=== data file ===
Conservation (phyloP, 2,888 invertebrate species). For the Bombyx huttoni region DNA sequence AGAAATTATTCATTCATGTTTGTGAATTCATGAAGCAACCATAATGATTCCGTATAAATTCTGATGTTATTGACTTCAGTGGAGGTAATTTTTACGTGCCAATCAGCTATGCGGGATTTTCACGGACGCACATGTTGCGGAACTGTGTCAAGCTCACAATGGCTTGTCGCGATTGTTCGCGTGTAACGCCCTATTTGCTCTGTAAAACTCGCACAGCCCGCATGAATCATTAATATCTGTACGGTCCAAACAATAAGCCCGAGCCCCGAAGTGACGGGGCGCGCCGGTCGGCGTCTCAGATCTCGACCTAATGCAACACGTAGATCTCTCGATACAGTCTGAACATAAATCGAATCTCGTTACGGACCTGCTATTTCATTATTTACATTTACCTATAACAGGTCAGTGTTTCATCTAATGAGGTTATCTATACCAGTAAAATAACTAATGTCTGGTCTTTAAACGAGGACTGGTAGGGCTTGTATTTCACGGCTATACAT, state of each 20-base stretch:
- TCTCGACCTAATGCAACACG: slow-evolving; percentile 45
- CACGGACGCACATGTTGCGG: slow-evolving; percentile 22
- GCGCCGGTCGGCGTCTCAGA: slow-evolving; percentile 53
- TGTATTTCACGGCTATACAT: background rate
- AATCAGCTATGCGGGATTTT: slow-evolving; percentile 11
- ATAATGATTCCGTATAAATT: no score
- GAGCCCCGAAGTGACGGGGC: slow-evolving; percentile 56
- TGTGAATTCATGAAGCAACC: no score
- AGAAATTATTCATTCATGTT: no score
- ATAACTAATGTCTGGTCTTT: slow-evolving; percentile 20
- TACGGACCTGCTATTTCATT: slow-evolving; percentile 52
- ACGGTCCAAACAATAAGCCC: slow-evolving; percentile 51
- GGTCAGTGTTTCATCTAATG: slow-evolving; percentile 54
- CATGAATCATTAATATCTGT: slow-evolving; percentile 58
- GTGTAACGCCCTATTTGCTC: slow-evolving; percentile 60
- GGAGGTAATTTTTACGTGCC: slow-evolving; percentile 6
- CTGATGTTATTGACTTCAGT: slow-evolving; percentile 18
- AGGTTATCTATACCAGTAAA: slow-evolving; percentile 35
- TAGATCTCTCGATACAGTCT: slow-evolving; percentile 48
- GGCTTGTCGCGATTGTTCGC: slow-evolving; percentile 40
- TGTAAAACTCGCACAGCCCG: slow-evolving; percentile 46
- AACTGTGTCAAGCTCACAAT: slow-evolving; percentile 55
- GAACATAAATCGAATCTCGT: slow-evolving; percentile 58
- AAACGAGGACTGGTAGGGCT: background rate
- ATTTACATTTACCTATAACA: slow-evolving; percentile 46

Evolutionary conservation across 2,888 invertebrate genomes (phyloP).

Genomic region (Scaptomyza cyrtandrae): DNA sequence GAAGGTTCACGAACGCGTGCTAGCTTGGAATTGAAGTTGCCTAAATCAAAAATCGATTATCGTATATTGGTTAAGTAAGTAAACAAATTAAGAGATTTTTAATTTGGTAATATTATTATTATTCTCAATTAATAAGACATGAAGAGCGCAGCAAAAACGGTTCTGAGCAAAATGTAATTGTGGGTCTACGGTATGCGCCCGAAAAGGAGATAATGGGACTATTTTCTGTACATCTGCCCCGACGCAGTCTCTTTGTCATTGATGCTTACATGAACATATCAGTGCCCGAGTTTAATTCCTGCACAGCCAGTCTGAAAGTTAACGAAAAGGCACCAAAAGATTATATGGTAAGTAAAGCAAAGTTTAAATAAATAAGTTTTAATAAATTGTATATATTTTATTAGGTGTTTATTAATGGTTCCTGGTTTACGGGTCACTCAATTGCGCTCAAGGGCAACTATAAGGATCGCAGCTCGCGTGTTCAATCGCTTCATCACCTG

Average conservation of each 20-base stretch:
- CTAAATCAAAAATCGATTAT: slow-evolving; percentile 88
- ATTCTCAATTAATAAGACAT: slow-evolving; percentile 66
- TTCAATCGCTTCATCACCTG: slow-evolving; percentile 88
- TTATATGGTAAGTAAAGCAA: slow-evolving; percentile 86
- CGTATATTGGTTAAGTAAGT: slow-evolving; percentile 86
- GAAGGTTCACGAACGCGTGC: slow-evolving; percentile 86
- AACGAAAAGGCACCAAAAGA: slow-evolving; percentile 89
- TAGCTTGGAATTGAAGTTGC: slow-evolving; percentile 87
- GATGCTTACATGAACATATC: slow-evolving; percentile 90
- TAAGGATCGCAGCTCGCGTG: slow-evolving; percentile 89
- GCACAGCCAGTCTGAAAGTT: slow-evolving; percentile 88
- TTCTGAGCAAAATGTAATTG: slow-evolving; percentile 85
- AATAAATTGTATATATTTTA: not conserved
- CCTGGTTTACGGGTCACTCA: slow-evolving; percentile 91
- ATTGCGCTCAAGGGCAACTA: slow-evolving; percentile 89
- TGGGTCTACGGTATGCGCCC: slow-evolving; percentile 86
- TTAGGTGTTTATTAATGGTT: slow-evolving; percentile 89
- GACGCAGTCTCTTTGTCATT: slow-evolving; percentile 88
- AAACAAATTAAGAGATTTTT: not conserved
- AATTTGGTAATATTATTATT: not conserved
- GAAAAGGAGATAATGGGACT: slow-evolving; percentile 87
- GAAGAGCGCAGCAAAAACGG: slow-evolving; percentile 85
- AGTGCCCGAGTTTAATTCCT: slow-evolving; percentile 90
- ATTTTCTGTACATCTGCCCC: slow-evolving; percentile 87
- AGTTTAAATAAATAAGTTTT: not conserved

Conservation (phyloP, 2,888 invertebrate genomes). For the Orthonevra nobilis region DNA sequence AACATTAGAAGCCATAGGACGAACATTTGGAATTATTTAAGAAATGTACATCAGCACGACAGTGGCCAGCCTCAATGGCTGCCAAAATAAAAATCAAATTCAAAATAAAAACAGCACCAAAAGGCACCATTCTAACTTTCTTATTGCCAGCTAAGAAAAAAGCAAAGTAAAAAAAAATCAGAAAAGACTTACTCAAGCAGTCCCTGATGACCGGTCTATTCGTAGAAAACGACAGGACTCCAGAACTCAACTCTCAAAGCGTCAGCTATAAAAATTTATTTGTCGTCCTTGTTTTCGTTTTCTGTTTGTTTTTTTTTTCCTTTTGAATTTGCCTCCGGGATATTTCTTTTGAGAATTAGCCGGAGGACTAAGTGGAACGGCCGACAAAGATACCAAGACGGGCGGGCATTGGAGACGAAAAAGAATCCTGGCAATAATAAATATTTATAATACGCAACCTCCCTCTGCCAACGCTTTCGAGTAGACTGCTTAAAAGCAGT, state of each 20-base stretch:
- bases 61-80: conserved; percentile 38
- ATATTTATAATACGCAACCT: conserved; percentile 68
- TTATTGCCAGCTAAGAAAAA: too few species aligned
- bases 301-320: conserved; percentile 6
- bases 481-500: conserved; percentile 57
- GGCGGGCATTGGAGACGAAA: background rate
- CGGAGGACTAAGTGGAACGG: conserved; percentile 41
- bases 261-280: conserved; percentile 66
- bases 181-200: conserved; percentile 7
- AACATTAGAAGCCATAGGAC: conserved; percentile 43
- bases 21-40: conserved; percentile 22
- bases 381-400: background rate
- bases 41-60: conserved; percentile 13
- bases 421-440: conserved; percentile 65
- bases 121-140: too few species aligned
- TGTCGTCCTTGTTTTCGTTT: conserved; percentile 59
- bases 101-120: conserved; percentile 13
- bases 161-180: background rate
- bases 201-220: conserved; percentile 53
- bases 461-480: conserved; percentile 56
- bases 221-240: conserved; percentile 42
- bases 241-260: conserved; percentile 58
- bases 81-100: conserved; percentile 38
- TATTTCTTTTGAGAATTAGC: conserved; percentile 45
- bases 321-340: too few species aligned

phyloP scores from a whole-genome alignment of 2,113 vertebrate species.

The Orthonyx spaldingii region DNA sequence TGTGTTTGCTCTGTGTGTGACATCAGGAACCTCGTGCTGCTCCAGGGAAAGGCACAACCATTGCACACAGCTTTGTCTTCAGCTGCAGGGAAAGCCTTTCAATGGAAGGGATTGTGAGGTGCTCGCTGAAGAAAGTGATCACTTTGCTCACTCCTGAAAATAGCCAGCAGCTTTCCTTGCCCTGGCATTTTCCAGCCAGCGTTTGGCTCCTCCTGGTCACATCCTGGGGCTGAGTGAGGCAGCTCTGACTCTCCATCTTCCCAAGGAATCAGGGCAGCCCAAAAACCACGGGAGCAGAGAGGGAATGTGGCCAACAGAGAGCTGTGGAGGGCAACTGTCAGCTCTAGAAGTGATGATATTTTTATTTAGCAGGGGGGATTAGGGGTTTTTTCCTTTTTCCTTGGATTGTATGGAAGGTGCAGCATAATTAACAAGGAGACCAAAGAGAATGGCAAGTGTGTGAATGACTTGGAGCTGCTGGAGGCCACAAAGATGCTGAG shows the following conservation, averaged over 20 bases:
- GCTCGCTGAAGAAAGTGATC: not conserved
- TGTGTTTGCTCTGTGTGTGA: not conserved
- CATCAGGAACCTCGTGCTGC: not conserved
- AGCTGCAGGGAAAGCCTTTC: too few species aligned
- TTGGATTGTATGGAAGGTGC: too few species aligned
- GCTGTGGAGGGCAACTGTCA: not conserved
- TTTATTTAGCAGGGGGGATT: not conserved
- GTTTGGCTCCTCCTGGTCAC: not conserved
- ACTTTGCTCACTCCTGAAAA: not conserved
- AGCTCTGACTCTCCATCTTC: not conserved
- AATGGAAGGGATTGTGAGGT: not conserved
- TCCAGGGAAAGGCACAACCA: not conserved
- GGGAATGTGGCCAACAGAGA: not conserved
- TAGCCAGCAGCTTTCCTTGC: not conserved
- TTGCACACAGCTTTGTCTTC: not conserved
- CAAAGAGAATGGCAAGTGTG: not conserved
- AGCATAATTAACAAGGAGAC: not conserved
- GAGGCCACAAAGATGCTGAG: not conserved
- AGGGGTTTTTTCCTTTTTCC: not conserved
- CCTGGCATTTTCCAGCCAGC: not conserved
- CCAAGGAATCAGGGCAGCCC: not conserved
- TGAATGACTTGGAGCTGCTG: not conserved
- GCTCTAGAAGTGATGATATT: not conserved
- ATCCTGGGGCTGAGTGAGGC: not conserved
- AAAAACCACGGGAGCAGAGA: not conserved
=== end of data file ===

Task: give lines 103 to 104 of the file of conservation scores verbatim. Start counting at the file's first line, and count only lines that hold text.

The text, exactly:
- CCAAGGAATCAGGGCAGCCC: not conserved
- TGAATGACTTGGAGCTGCTG: not conserved